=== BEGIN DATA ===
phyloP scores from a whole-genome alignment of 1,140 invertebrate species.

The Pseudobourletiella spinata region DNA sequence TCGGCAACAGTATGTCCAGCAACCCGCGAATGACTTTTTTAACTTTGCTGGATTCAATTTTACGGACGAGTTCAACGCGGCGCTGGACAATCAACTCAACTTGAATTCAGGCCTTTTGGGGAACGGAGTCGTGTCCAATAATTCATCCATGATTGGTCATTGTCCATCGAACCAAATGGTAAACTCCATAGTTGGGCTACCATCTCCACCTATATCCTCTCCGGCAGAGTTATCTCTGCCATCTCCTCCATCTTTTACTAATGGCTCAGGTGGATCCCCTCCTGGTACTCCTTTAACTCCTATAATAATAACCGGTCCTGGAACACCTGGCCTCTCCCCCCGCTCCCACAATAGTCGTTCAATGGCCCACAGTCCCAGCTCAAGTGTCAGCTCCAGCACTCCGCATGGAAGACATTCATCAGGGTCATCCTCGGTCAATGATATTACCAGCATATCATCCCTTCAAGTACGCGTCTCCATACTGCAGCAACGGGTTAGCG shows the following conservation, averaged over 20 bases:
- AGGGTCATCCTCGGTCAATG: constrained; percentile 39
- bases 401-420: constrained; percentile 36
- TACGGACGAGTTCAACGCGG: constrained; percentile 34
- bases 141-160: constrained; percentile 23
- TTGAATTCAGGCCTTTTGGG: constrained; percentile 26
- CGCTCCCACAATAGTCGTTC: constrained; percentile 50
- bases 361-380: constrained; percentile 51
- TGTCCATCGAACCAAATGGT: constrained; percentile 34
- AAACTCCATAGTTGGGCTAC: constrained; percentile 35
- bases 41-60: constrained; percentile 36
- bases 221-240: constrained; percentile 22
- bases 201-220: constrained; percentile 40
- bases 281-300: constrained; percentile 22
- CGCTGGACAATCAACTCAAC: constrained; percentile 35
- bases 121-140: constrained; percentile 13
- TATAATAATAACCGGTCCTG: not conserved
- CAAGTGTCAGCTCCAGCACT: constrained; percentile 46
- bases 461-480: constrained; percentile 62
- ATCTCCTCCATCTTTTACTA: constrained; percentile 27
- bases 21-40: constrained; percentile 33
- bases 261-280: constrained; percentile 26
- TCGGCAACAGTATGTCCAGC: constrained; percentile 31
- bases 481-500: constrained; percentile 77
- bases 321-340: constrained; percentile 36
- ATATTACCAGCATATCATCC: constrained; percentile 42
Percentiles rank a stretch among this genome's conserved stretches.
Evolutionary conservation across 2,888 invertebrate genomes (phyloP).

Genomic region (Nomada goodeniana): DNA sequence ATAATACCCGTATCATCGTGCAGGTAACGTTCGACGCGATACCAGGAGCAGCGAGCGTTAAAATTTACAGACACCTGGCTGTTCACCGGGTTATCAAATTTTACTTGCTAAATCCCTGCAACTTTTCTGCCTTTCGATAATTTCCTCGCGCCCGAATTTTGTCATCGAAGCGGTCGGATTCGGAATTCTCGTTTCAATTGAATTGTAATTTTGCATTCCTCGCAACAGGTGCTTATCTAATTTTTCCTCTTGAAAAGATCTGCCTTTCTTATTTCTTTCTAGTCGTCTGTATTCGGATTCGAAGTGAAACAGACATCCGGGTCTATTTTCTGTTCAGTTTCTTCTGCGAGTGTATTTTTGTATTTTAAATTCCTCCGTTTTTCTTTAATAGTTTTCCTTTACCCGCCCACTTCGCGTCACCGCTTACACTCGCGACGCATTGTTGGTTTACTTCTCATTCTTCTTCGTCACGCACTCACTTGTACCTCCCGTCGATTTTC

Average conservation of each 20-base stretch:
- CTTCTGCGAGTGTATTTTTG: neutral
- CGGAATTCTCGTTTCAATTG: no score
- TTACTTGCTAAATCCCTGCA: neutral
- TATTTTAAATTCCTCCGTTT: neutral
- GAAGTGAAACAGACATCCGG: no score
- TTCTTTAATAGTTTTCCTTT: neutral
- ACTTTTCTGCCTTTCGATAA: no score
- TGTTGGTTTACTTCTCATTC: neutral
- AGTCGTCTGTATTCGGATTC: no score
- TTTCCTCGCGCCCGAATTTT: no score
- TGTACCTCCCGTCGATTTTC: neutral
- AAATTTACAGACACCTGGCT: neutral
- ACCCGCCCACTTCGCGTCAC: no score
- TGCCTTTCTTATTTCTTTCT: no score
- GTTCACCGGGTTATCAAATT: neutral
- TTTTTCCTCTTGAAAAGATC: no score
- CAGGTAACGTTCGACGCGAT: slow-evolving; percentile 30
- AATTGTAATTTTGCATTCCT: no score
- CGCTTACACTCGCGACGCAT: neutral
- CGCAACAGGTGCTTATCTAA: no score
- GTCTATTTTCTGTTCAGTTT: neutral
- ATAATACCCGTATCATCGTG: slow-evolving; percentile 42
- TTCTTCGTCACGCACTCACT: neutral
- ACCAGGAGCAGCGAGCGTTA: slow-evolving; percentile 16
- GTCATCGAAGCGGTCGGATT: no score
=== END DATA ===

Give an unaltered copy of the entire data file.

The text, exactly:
phyloP scores from a whole-genome alignment of 1,140 invertebrate species.

The Pseudobourletiella spinata region DNA sequence TCGGCAACAGTATGTCCAGCAACCCGCGAATGACTTTTTTAACTTTGCTGGATTCAATTTTACGGACGAGTTCAACGCGGCGCTGGACAATCAACTCAACTTGAATTCAGGCCTTTTGGGGAACGGAGTCGTGTCCAATAATTCATCCATGATTGGTCATTGTCCATCGAACCAAATGGTAAACTCCATAGTTGGGCTACCATCTCCACCTATATCCTCTCCGGCAGAGTTATCTCTGCCATCTCCTCCATCTTTTACTAATGGCTCAGGTGGATCCCCTCCTGGTACTCCTTTAACTCCTATAATAATAACCGGTCCTGGAACACCTGGCCTCTCCCCCCGCTCCCACAATAGTCGTTCAATGGCCCACAGTCCCAGCTCAAGTGTCAGCTCCAGCACTCCGCATGGAAGACATTCATCAGGGTCATCCTCGGTCAATGATATTACCAGCATATCATCCCTTCAAGTACGCGTCTCCATACTGCAGCAACGGGTTAGCG shows the following conservation, averaged over 20 bases:
- AGGGTCATCCTCGGTCAATG: constrained; percentile 39
- bases 401-420: constrained; percentile 36
- TACGGACGAGTTCAACGCGG: constrained; percentile 34
- bases 141-160: constrained; percentile 23
- TTGAATTCAGGCCTTTTGGG: constrained; percentile 26
- CGCTCCCACAATAGTCGTTC: constrained; percentile 50
- bases 361-380: constrained; percentile 51
- TGTCCATCGAACCAAATGGT: constrained; percentile 34
- AAACTCCATAGTTGGGCTAC: constrained; percentile 35
- bases 41-60: constrained; percentile 36
- bases 221-240: constrained; percentile 22
- bases 201-220: constrained; percentile 40
- bases 281-300: constrained; percentile 22
- CGCTGGACAATCAACTCAAC: constrained; percentile 35
- bases 121-140: constrained; percentile 13
- TATAATAATAACCGGTCCTG: not conserved
- CAAGTGTCAGCTCCAGCACT: constrained; percentile 46
- bases 461-480: constrained; percentile 62
- ATCTCCTCCATCTTTTACTA: constrained; percentile 27
- bases 21-40: constrained; percentile 33
- bases 261-280: constrained; percentile 26
- TCGGCAACAGTATGTCCAGC: constrained; percentile 31
- bases 481-500: constrained; percentile 77
- bases 321-340: constrained; percentile 36
- ATATTACCAGCATATCATCC: constrained; percentile 42
Percentiles rank a stretch among this genome's conserved stretches.
Evolutionary conservation across 2,888 invertebrate genomes (phyloP).

Genomic region (Nomada goodeniana): DNA sequence ATAATACCCGTATCATCGTGCAGGTAACGTTCGACGCGATACCAGGAGCAGCGAGCGTTAAAATTTACAGACACCTGGCTGTTCACCGGGTTATCAAATTTTACTTGCTAAATCCCTGCAACTTTTCTGCCTTTCGATAATTTCCTCGCGCCCGAATTTTGTCATCGAAGCGGTCGGATTCGGAATTCTCGTTTCAATTGAATTGTAATTTTGCATTCCTCGCAACAGGTGCTTATCTAATTTTTCCTCTTGAAAAGATCTGCCTTTCTTATTTCTTTCTAGTCGTCTGTATTCGGATTCGAAGTGAAACAGACATCCGGGTCTATTTTCTGTTCAGTTTCTTCTGCGAGTGTATTTTTGTATTTTAAATTCCTCCGTTTTTCTTTAATAGTTTTCCTTTACCCGCCCACTTCGCGTCACCGCTTACACTCGCGACGCATTGTTGGTTTACTTCTCATTCTTCTTCGTCACGCACTCACTTGTACCTCCCGTCGATTTTC

Average conservation of each 20-base stretch:
- CTTCTGCGAGTGTATTTTTG: neutral
- CGGAATTCTCGTTTCAATTG: no score
- TTACTTGCTAAATCCCTGCA: neutral
- TATTTTAAATTCCTCCGTTT: neutral
- GAAGTGAAACAGACATCCGG: no score
- TTCTTTAATAGTTTTCCTTT: neutral
- ACTTTTCTGCCTTTCGATAA: no score
- TGTTGGTTTACTTCTCATTC: neutral
- AGTCGTCTGTATTCGGATTC: no score
- TTTCCTCGCGCCCGAATTTT: no score
- TGTACCTCCCGTCGATTTTC: neutral
- AAATTTACAGACACCTGGCT: neutral
- ACCCGCCCACTTCGCGTCAC: no score
- TGCCTTTCTTATTTCTTTCT: no score
- GTTCACCGGGTTATCAAATT: neutral
- TTTTTCCTCTTGAAAAGATC: no score
- CAGGTAACGTTCGACGCGAT: slow-evolving; percentile 30
- AATTGTAATTTTGCATTCCT: no score
- CGCTTACACTCGCGACGCAT: neutral
- CGCAACAGGTGCTTATCTAA: no score
- GTCTATTTTCTGTTCAGTTT: neutral
- ATAATACCCGTATCATCGTG: slow-evolving; percentile 42
- TTCTTCGTCACGCACTCACT: neutral
- ACCAGGAGCAGCGAGCGTTA: slow-evolving; percentile 16
- GTCATCGAAGCGGTCGGATT: no score